Into The Rotisserie

A chronicle of my journey into the beige inferno of Swiss Chalet

by Aidan Morgan

restaurantsSwiss Chalet
2615 Gordon Road
306-545-6005
3 out of 5

Back in the ’80s and ’90s, in that simpler time when phones were attached to walls and people fancied-up their pizzas with mandarin orange pips, Regina had its very own Swiss Chalet. When it closed, we entered a period of mourning that historians refer to ASC (After Swiss Chalet). As the years went by, our memories of Swiss Chalet slowly took on the sweet, shellacked glaze of their rotisserie chicken. Some of us forgot the flavour of their dipping sauce. Others spent their fortunes and their sanity trying to recreate that substance at home (or they went to Calgary and stopped in at the nearest Chalet).

Well, rejoice and stuff, because Swiss Chalet, the prodigal chicken and ribs outlet, has returned. Rising up from the asphalt plain of the Southland Mall parking lot, the restaurant now sports a 21st-century look and feel. The dark booths and wooden accents have been replaced with open areas, high ceilings and a thousand shades of taupe and beige.

The menu rambles a bit, with salads and pastas and seafood on offer, but the real business of Swiss Chalet is, as always, their rotisserie chicken and pork ribs. It tastes pretty much as I remember — not great, but certainly not bad. These are competently executed and inexpensive meals, which sometimes is what you need.

Anyway, here’s a handy itemized list of the things we ate at Swiss Chalet.

Quarter Chicken & Half Rack BBQ Side Ribs ($19.99) According to Swiss Chalet agitprop, they sell more ribs than any other restaurant chain in Canada. This is because people love adequate ribs? Maybe Swiss Chalet can make that claim by dint of sheer restaurant density, and as soon as Outback Steakhouse becomes Backcountry Ribshack they’re screwed. Whatever the case may be, the ribs at Swiss Chalet are reasonably priced ($13.99-$23.99) and function as effective conveyors of animal protein. You start with animal protein outside your body and end with it inside your body. It’s a slow, sloppy magic trick with lots of sauce and a pile of ragged bones left behind.

I tried to order the back ribs (because back ribs afford me the perfect opportunity to belt out lines from “Baby Got Back”) but the kitchen had run out (no doubt owing to the Sir Mix-a-Lot convention in town), so I went for the side ribs. According to the menu, they’re “meatier”. But all I know is that you look like a complete fool when you hold them up and say “Baby Got Side” with that I-know-this-isn’t-funny-but-you-see-where-I’m-going-with-this tone of voice.

As for the chicken, I have one suggestion: the dark meat is $1.50 cheaper than the white meat. Order the dark. Because white chicken meat looks and tastes like wet gyprock by comparison.

Cheese Perogies ($6.99) Hard, deep-fried crescents of dough zealously guarding their bounty of hot cheese. Might be baby armadillos.

Rotisserie Chicken Spring Rolls ($6.99) A product straight out of focus group test hell. A marketing feedback loop so overwhelming that all flavour is obliterated. Comes with plum sauce.

Garlic Cheese Loaf ($6.99) Nine-hundred calories of bread, sun-dried tomatoes, cheese and a sprinkling of green onions. Share it with a table of 300.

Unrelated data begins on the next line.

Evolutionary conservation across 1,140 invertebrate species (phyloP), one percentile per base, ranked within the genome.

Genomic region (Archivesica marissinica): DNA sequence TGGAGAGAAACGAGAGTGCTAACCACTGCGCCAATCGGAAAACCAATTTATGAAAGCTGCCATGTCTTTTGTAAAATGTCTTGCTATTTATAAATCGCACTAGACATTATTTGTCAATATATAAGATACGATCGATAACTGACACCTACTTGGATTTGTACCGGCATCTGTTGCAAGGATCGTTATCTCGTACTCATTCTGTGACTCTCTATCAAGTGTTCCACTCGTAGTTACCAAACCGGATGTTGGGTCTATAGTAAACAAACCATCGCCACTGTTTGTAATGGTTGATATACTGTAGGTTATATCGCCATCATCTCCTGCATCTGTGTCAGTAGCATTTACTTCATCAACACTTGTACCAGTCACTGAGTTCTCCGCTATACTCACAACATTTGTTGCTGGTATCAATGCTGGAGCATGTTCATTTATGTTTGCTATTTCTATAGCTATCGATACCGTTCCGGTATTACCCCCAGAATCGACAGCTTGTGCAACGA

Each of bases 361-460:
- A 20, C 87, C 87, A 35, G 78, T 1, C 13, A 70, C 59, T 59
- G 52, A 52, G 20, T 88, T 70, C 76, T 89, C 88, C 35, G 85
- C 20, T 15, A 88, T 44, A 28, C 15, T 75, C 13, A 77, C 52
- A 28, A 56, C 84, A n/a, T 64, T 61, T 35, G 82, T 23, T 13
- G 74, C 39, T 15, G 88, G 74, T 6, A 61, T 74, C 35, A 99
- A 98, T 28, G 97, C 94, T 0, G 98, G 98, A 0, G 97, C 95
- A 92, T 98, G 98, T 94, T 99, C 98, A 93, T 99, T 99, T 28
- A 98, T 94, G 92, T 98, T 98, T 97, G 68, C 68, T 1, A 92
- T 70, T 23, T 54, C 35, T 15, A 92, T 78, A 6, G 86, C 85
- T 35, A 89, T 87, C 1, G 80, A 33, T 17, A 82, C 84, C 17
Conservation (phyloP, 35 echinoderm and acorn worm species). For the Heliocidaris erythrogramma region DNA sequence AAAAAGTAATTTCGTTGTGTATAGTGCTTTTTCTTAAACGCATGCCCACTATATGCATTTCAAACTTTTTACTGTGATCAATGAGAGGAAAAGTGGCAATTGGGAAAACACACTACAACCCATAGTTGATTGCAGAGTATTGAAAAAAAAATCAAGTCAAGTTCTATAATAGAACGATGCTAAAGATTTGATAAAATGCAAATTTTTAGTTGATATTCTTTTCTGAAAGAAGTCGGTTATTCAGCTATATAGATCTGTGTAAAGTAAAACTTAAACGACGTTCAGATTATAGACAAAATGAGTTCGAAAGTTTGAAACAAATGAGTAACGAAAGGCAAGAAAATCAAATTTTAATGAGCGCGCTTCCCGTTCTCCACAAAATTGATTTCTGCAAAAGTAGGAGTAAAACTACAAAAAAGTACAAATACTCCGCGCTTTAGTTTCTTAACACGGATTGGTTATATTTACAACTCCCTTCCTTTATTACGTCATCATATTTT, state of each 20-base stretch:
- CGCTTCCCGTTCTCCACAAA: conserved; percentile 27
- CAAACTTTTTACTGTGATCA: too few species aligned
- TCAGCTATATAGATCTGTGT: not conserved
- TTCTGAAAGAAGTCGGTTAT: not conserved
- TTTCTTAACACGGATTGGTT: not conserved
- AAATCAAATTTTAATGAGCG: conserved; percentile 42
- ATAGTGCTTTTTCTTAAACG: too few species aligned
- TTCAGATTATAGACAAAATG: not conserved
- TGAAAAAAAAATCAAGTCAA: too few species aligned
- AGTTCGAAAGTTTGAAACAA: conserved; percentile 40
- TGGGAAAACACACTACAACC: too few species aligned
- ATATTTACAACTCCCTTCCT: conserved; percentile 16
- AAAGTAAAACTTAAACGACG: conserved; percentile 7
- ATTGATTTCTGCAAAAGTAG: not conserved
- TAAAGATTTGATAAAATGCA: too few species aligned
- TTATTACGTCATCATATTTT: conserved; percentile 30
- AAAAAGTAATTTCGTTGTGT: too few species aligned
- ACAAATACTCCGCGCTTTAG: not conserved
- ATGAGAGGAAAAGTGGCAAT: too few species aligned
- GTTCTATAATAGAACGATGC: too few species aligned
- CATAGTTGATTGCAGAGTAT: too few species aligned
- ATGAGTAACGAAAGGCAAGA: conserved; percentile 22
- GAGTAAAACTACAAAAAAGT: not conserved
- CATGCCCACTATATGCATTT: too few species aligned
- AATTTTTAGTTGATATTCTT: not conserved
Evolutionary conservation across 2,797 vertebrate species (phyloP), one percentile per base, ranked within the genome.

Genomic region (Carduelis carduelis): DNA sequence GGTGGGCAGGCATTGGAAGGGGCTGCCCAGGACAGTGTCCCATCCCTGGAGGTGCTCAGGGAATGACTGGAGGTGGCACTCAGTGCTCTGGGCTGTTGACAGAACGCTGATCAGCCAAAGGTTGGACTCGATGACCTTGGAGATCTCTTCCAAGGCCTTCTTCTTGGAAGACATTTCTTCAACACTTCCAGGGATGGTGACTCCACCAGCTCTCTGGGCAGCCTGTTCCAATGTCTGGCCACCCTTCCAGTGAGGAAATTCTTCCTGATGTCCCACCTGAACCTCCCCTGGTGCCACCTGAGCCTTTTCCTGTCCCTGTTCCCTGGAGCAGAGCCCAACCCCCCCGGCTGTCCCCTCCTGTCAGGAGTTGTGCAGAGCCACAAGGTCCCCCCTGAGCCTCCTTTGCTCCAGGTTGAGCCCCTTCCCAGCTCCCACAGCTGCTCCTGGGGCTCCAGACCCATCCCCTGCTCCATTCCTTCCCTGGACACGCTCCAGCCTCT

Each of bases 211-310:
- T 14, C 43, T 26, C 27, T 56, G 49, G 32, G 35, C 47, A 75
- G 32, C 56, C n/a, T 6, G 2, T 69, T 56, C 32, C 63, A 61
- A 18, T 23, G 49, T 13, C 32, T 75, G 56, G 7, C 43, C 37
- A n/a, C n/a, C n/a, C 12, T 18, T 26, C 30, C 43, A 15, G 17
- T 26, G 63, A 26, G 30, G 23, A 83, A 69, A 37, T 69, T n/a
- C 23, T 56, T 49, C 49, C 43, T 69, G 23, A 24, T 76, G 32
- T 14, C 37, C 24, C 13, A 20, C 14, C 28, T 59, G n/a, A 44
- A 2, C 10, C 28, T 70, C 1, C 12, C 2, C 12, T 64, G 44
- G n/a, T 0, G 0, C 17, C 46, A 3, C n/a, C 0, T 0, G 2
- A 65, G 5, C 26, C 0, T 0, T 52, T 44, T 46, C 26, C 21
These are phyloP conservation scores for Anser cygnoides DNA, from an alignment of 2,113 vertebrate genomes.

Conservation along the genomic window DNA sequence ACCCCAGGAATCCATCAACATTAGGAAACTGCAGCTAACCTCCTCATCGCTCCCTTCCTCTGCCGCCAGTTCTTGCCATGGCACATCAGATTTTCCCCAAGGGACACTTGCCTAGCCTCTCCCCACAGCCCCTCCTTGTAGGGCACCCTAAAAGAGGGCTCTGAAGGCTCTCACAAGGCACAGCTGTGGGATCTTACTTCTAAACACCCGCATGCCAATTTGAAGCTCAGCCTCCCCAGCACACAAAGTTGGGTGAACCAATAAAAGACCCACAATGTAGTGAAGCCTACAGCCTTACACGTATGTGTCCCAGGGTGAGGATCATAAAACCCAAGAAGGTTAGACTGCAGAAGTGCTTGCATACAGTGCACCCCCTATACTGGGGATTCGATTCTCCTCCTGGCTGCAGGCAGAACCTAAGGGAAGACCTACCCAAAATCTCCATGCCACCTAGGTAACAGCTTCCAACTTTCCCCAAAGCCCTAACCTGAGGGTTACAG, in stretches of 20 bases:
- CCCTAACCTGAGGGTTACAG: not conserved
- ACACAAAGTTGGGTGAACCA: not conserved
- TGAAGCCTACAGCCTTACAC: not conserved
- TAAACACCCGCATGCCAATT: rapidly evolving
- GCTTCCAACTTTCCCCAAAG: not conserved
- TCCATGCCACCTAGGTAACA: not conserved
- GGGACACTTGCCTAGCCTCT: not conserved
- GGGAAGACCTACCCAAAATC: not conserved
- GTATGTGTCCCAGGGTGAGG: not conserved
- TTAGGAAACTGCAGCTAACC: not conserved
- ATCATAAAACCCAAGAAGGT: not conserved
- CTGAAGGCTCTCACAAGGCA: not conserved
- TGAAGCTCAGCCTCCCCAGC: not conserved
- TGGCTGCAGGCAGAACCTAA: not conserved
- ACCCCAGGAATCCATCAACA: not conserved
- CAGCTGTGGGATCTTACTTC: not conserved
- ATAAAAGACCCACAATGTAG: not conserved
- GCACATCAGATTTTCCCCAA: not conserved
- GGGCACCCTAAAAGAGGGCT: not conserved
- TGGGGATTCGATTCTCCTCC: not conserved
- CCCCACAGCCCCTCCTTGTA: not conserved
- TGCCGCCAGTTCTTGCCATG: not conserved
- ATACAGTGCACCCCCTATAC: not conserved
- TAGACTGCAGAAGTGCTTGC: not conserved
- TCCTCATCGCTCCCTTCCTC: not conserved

Chalet Style Poutine ($4.99) It’s kind of unassuming, and a poutine aficionado might turn up his or her nose at the dish, but if you’re going to dress up some fries, this will do just fine. The gravy is salty, the cheese is curd-y, and the dish is just big enough to be satisfying. You can also swap out your gravy for Chalet Sauce, which is probably not extracted from the boiled remains of Swiss avalanche victims. Best to not think about it. Just order some Chalet Sauce and forget about what I said. Add chicken for $1.99.

Health Check™ West Coast Salad ($11.99) This is a thing that I ordered on one of my visits for reasons that probably seemed good at the time. And I can’t say that I didn’t enjoy the breast of Rotisserie Chicken with a “medley of dried fruits, Mandarin oranges, red onions and crunchy mixed nuts” placed tenderly on a bed of lettuce and brutally drowned in “fat-free Tuscan Italian Fat-Free dressing.” But I’m probably not going to order it again.

Steak? Let’s be honest. You don’t come to Swiss Chalet for the steak (it’s not even on the regular menu). But a particularly perverse Knight of Appetite decided to try it out, medium-rare. It was thin, greyish, and possibly one of those Frankenstein affairs consisting of multiple pieces of meat pressed into a steak-like shape and bonded with glutamate.

Tuscan Tomato Linguine ($12.99) Like most pasta dishes in chain restaurants, the tomato linguine is completely serviceable and undistinguished. The tomato sauce tastes of tomato sauce (but not tomatoes), the linguine is cooked adequately, and the garlic toast doesn’t make a lot of sense, but there it is, so you may as well eat it.

Caramel Chocolate Pocket Things ($4.99) I don’t know if I got the name right, because the entire table was too damn busy eating these things to think of recording the details. Pockets of sugar-dusted deep-fried dough with a blazing hot chocolate-caramel mixture inside, these things were so good that, on our first visit, we had to order them twice. Because (I’m convinced) the staff ate the first order. Our server assured us that it was a “mix-up,” but we took it as an encouraging sign.

2014-05-01

One thought on “Into The Rotisserie”

  1. Interesting that you gave this fine dining establishment a 3 dog rating. Not sure that’s my conclusion after reading your detailed review. And, just so you know – my granny and her friends LOVE “The Swiss Chalet”. I think, sometimes, they even remember to put their teeth in when they go out on their dining adventures. As for me, I’m kinda looking forward to ASC 2.0.

Leave a Reply

Your email address will not be published. Required fields are marked *